If Reagan sought to minimize the role of government in the lives of Americans, Obama set out to do the opposite. “We’ve had a federal government that I think has gotten worn down and ineffective over the course of the Bush administration, partly because philosophically this administration did not believe in government as an agent of change,” he complained.
“I want to make government cool again,” he said.
“When he’s not on the golf course, the president seems to spend most of his time fundraising for vulnerable Democrats, threatening executive action on those things he can’t accomplish by leading, and working to minimize crises of his own making. This is a failed presidency.”
Obama believed in government, and he was confident that his election would signal that the American people were ready to believe again, too.
“Rather than restore faith in government, the Obama presidency has all but destroyed it.”
As we approach the sixth anniversary of his election, the Obama presidency is in tatters. Obama’s policies, foreign and domestic, are widely seen as failed or failing. His approval rating is near its lowest point. Obama’s base of support is loyal and fierce and shrinking. Much of the country sees him as incompetent or untrustworthy, and government, far from being “cool,” is a joke on good days and a threat on bad ones.
[VIDEO] Goldberg: Secret Service Cartagena Hooker Cover-Up a Glimpse Inside the Politicized, Control-Freak White HousePosted: October 9, 2014
“‘Worthy Fights’ is highly self-regarding even for a Washington book.”
Peggy Noonan writes: There’s the sense of an absence where the president should be.
Decisions are made—by someone, or some agency—on matters of great consequence, Ebola, for instance. The virus has swept three nations of West Africa; a Liberian visitor has just died in Dallas. The Centers for Disease Control says it is tracking more than 50 people with whom he had contact.
“Publicly Mr. Panetta has always been at great pains to show the smiling, affable face of one who is above partisanship. But this book is smugly, grubbily partisan.”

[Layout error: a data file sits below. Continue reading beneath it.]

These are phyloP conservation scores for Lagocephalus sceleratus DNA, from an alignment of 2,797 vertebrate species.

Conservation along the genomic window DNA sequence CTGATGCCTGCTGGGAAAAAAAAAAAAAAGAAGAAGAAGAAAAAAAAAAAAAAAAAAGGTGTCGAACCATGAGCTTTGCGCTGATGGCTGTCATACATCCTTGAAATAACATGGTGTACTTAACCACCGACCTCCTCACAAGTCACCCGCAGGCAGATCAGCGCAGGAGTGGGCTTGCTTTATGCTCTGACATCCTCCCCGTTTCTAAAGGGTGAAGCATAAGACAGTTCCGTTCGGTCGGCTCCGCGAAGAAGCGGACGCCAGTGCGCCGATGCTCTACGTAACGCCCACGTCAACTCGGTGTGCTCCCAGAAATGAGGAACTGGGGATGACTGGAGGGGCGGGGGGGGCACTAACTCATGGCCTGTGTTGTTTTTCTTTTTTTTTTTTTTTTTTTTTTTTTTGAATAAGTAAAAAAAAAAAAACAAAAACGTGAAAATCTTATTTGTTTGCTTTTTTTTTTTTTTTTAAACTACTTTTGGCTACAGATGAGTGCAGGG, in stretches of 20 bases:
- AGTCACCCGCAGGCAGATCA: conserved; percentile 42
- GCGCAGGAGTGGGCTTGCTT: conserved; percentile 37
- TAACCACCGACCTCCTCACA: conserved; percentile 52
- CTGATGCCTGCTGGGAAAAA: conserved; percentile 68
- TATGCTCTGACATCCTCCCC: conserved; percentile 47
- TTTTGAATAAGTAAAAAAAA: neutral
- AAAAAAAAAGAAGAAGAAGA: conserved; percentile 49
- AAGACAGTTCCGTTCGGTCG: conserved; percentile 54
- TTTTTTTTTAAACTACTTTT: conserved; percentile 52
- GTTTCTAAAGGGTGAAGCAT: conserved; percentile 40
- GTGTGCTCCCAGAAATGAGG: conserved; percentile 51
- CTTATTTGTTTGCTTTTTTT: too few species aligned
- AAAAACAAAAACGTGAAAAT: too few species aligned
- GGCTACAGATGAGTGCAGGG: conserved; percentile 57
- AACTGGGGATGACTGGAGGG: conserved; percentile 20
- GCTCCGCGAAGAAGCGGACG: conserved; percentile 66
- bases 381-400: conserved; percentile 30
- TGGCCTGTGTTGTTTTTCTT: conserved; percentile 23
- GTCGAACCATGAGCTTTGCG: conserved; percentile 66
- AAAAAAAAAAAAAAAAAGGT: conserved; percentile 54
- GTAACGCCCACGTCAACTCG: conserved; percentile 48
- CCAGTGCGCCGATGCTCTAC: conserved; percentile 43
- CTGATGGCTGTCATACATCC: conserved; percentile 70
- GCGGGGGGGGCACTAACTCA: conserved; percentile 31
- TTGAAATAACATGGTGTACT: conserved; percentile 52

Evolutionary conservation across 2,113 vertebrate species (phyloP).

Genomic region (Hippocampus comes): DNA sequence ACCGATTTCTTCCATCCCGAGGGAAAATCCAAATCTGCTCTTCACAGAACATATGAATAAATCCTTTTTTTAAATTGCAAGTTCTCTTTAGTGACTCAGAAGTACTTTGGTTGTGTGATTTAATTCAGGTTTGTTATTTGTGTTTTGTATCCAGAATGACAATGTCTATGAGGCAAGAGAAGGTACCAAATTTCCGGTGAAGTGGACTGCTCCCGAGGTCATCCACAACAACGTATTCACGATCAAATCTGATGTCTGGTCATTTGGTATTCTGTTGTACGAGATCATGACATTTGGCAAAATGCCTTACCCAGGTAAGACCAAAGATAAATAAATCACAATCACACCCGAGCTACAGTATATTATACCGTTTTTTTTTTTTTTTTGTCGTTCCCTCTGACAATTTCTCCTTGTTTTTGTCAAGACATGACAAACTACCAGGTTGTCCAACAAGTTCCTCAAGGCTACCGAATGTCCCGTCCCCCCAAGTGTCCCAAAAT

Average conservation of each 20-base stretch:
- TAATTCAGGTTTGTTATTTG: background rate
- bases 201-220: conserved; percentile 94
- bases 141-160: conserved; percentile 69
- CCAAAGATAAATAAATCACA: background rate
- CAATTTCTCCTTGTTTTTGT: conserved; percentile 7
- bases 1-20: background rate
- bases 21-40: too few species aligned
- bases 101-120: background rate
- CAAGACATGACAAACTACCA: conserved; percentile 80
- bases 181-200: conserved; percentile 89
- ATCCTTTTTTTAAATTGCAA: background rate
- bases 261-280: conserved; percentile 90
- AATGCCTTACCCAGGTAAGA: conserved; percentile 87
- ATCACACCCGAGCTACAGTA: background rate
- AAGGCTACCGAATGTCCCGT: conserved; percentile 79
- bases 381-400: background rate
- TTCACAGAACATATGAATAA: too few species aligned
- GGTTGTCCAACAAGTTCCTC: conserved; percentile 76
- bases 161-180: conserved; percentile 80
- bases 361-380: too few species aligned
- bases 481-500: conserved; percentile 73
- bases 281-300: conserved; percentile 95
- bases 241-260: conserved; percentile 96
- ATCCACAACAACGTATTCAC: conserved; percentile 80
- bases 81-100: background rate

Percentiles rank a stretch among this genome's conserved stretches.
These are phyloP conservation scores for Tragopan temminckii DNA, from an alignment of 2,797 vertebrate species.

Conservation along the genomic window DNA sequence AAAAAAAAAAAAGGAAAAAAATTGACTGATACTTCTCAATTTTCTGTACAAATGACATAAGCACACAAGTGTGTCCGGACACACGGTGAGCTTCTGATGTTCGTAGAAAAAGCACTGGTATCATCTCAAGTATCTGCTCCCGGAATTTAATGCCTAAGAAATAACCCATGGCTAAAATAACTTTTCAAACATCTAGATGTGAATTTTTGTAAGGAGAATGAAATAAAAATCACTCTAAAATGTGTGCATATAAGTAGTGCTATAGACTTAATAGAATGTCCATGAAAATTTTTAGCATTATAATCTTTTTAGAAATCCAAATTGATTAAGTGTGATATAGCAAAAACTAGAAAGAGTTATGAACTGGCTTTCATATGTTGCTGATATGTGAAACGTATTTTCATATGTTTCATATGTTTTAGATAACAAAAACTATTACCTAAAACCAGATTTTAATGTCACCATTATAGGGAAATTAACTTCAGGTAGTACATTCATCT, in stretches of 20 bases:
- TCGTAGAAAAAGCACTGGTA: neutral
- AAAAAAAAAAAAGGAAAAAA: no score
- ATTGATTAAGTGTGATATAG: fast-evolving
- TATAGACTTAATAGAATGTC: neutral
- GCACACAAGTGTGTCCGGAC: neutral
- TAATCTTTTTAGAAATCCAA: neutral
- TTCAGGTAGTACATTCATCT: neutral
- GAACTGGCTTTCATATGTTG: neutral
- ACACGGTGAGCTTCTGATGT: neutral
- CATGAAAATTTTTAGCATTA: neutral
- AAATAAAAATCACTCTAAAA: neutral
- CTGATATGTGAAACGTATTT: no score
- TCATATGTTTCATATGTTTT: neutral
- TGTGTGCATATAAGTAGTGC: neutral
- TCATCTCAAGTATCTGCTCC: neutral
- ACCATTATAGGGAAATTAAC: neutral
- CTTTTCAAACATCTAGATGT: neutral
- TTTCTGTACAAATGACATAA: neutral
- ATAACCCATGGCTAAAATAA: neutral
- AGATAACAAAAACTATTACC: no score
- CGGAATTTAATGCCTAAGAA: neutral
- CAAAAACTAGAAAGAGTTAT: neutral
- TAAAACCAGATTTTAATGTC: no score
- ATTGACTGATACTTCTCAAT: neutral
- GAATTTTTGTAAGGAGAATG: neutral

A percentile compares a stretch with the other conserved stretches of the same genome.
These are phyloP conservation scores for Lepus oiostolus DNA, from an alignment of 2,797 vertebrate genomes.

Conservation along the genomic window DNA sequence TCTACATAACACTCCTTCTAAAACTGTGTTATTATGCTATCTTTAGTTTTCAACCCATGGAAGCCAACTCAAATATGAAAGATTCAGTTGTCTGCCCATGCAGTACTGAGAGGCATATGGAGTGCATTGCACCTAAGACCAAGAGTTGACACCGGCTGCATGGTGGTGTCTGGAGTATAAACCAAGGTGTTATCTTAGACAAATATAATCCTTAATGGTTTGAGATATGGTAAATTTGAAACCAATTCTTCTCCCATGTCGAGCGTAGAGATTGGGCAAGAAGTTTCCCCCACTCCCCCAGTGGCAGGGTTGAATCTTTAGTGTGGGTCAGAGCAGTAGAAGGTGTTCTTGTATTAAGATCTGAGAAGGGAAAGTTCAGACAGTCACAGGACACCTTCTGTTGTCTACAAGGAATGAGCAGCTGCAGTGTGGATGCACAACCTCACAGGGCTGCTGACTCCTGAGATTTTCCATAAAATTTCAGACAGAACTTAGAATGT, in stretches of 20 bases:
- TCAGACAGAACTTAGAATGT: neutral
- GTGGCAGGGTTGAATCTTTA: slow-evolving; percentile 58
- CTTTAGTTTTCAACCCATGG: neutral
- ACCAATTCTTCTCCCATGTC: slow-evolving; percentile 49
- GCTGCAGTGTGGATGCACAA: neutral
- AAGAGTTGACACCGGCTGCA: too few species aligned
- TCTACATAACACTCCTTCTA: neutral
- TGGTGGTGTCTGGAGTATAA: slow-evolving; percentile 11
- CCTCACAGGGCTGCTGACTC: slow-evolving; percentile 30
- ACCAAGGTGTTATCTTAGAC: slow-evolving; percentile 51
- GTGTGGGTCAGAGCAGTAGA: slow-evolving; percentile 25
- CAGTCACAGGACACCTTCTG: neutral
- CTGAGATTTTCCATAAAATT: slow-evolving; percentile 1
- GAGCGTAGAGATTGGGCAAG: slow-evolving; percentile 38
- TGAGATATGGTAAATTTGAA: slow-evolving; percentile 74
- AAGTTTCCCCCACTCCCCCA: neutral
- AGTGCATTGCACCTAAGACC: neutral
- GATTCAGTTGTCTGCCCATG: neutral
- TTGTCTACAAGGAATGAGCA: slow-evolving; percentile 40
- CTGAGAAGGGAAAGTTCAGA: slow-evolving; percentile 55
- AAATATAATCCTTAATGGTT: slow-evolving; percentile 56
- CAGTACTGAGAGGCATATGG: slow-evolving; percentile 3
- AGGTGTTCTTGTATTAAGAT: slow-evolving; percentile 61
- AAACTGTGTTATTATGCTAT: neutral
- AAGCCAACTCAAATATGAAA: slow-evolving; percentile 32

The commonsense thing—not brain science, just common sense—would be for the government to say: “As of today we will stop citizens of the affected nations from entering the U.S. We will ban appropriate flights, and as time passes we’ll see where we are. We can readjust as circumstances change. But for now, easy does it—slow things down.”
[Check out Panetta's "Worthy Fights: A Memoir of Leadership in War and Peace" at Amazon.com]
Instead the government chooses to let the flow of individuals from infected countries continue. They will be screened at five U.S. airports, where their temperatures will be taken and they will be asked if they have been around anyone with Ebola.
A lot of them, knowingly or unknowingly, have been around Ebola. People who are sick do not in the early stages have elevated temperatures. People who are desperate to leave a plague state will, understandably if wrongly, lie on questionnaires.
“He is telling partisan Democrats on the ground that he’s really one of them, he hates those Republicans too, so you can trust him when he tells you Mr. Obama’s presidency is not a success.”
U.S. health-care workers at airports will not early on be organized, and will not always show good judgment. TSA workers sometimes let through guns and knives. These workers will be looking for microbes, which, as they say, are harder to see. A baby teething can run a fever; so will a baby with the virus. A nurse or doctor with long experience can tell the difference. Will the airport workers?
None of this plan makes sense. Read the rest of this entry »
We’ve got our man Robert Holguin on assignment in Santa Monica covering the president’s Town Hall appearance. We considered giving Mr. Holguin a raise for his fine reporting, or at least a bonus for enduring the traffic to report on the POTUS event, but then we remembered we don’t pay him anything. So we’re reserving an Arturo Fuente Hemingway Signature Camaroon Perfecto cigar in our company humidor for him, and sending him a set of monogrammed collar stays. Good work, man.
— Robert Holguin (@ABC7Robert) October 9, 2014
— WSJ Markets (@WSJmarkets) October 9, 2014